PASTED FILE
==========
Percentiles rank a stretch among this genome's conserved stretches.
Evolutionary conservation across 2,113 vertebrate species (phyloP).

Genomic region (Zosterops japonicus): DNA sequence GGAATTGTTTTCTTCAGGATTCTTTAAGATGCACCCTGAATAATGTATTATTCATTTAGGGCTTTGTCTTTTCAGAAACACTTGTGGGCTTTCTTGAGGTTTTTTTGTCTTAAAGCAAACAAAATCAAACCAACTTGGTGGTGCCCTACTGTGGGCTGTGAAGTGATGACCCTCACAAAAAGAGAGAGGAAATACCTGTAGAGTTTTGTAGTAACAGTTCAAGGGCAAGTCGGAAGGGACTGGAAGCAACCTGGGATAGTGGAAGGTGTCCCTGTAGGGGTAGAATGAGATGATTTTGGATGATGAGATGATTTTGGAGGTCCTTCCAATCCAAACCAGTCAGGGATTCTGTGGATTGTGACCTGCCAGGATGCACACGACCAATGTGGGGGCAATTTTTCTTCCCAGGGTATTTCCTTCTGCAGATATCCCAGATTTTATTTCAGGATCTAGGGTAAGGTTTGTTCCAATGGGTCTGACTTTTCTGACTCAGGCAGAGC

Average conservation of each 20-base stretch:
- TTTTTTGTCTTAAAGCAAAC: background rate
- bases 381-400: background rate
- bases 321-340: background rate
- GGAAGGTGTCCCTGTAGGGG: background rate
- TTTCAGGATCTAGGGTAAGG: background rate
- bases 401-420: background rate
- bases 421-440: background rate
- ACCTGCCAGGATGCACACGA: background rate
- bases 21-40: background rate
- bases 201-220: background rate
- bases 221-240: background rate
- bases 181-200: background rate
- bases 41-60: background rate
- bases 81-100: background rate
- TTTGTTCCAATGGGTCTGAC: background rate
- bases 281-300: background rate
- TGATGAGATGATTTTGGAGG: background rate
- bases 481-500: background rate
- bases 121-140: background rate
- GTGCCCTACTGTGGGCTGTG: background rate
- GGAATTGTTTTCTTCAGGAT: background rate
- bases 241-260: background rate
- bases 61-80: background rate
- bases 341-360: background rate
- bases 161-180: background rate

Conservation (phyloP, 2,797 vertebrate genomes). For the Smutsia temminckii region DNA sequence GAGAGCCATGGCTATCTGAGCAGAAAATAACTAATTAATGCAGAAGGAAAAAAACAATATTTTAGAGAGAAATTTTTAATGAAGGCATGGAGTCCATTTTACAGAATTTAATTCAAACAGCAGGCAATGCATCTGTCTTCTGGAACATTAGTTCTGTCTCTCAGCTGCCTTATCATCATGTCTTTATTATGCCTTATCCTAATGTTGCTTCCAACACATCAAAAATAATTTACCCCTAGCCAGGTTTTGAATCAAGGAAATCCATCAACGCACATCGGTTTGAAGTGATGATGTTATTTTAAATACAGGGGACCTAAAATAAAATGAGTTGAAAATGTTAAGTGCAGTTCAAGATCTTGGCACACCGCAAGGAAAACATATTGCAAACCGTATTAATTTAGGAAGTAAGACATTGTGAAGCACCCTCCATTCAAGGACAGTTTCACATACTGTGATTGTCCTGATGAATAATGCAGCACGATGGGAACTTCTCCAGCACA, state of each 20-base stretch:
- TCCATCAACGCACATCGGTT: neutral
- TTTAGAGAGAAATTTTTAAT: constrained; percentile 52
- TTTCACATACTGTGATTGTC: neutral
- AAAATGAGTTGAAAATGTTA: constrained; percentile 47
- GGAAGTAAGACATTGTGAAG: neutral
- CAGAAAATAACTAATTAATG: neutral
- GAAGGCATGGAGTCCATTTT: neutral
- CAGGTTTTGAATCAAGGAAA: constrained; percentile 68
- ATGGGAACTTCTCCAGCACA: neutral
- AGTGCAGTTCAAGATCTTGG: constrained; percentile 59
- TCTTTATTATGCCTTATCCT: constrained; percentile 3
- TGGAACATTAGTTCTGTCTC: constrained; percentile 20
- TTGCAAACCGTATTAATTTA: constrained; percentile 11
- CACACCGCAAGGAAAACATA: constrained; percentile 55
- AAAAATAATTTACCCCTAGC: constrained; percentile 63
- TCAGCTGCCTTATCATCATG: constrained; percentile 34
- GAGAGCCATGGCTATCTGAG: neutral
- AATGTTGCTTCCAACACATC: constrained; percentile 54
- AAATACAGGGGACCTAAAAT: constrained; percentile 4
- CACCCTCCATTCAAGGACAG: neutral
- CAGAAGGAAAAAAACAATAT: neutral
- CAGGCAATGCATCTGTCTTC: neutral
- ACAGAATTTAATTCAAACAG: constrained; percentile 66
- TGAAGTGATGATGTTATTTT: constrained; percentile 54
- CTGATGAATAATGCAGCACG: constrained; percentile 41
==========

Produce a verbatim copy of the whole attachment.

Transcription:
Percentiles rank a stretch among this genome's conserved stretches.
Evolutionary conservation across 2,113 vertebrate species (phyloP).

Genomic region (Zosterops japonicus): DNA sequence GGAATTGTTTTCTTCAGGATTCTTTAAGATGCACCCTGAATAATGTATTATTCATTTAGGGCTTTGTCTTTTCAGAAACACTTGTGGGCTTTCTTGAGGTTTTTTTGTCTTAAAGCAAACAAAATCAAACCAACTTGGTGGTGCCCTACTGTGGGCTGTGAAGTGATGACCCTCACAAAAAGAGAGAGGAAATACCTGTAGAGTTTTGTAGTAACAGTTCAAGGGCAAGTCGGAAGGGACTGGAAGCAACCTGGGATAGTGGAAGGTGTCCCTGTAGGGGTAGAATGAGATGATTTTGGATGATGAGATGATTTTGGAGGTCCTTCCAATCCAAACCAGTCAGGGATTCTGTGGATTGTGACCTGCCAGGATGCACACGACCAATGTGGGGGCAATTTTTCTTCCCAGGGTATTTCCTTCTGCAGATATCCCAGATTTTATTTCAGGATCTAGGGTAAGGTTTGTTCCAATGGGTCTGACTTTTCTGACTCAGGCAGAGC

Average conservation of each 20-base stretch:
- TTTTTTGTCTTAAAGCAAAC: background rate
- bases 381-400: background rate
- bases 321-340: background rate
- GGAAGGTGTCCCTGTAGGGG: background rate
- TTTCAGGATCTAGGGTAAGG: background rate
- bases 401-420: background rate
- bases 421-440: background rate
- ACCTGCCAGGATGCACACGA: background rate
- bases 21-40: background rate
- bases 201-220: background rate
- bases 221-240: background rate
- bases 181-200: background rate
- bases 41-60: background rate
- bases 81-100: background rate
- TTTGTTCCAATGGGTCTGAC: background rate
- bases 281-300: background rate
- TGATGAGATGATTTTGGAGG: background rate
- bases 481-500: background rate
- bases 121-140: background rate
- GTGCCCTACTGTGGGCTGTG: background rate
- GGAATTGTTTTCTTCAGGAT: background rate
- bases 241-260: background rate
- bases 61-80: background rate
- bases 341-360: background rate
- bases 161-180: background rate

Conservation (phyloP, 2,797 vertebrate genomes). For the Smutsia temminckii region DNA sequence GAGAGCCATGGCTATCTGAGCAGAAAATAACTAATTAATGCAGAAGGAAAAAAACAATATTTTAGAGAGAAATTTTTAATGAAGGCATGGAGTCCATTTTACAGAATTTAATTCAAACAGCAGGCAATGCATCTGTCTTCTGGAACATTAGTTCTGTCTCTCAGCTGCCTTATCATCATGTCTTTATTATGCCTTATCCTAATGTTGCTTCCAACACATCAAAAATAATTTACCCCTAGCCAGGTTTTGAATCAAGGAAATCCATCAACGCACATCGGTTTGAAGTGATGATGTTATTTTAAATACAGGGGACCTAAAATAAAATGAGTTGAAAATGTTAAGTGCAGTTCAAGATCTTGGCACACCGCAAGGAAAACATATTGCAAACCGTATTAATTTAGGAAGTAAGACATTGTGAAGCACCCTCCATTCAAGGACAGTTTCACATACTGTGATTGTCCTGATGAATAATGCAGCACGATGGGAACTTCTCCAGCACA, state of each 20-base stretch:
- TCCATCAACGCACATCGGTT: neutral
- TTTAGAGAGAAATTTTTAAT: constrained; percentile 52
- TTTCACATACTGTGATTGTC: neutral
- AAAATGAGTTGAAAATGTTA: constrained; percentile 47
- GGAAGTAAGACATTGTGAAG: neutral
- CAGAAAATAACTAATTAATG: neutral
- GAAGGCATGGAGTCCATTTT: neutral
- CAGGTTTTGAATCAAGGAAA: constrained; percentile 68
- ATGGGAACTTCTCCAGCACA: neutral
- AGTGCAGTTCAAGATCTTGG: constrained; percentile 59
- TCTTTATTATGCCTTATCCT: constrained; percentile 3
- TGGAACATTAGTTCTGTCTC: constrained; percentile 20
- TTGCAAACCGTATTAATTTA: constrained; percentile 11
- CACACCGCAAGGAAAACATA: constrained; percentile 55
- AAAAATAATTTACCCCTAGC: constrained; percentile 63
- TCAGCTGCCTTATCATCATG: constrained; percentile 34
- GAGAGCCATGGCTATCTGAG: neutral
- AATGTTGCTTCCAACACATC: constrained; percentile 54
- AAATACAGGGGACCTAAAAT: constrained; percentile 4
- CACCCTCCATTCAAGGACAG: neutral
- CAGAAGGAAAAAAACAATAT: neutral
- CAGGCAATGCATCTGTCTTC: neutral
- ACAGAATTTAATTCAAACAG: constrained; percentile 66
- TGAAGTGATGATGTTATTTT: constrained; percentile 54
- CTGATGAATAATGCAGCACG: constrained; percentile 41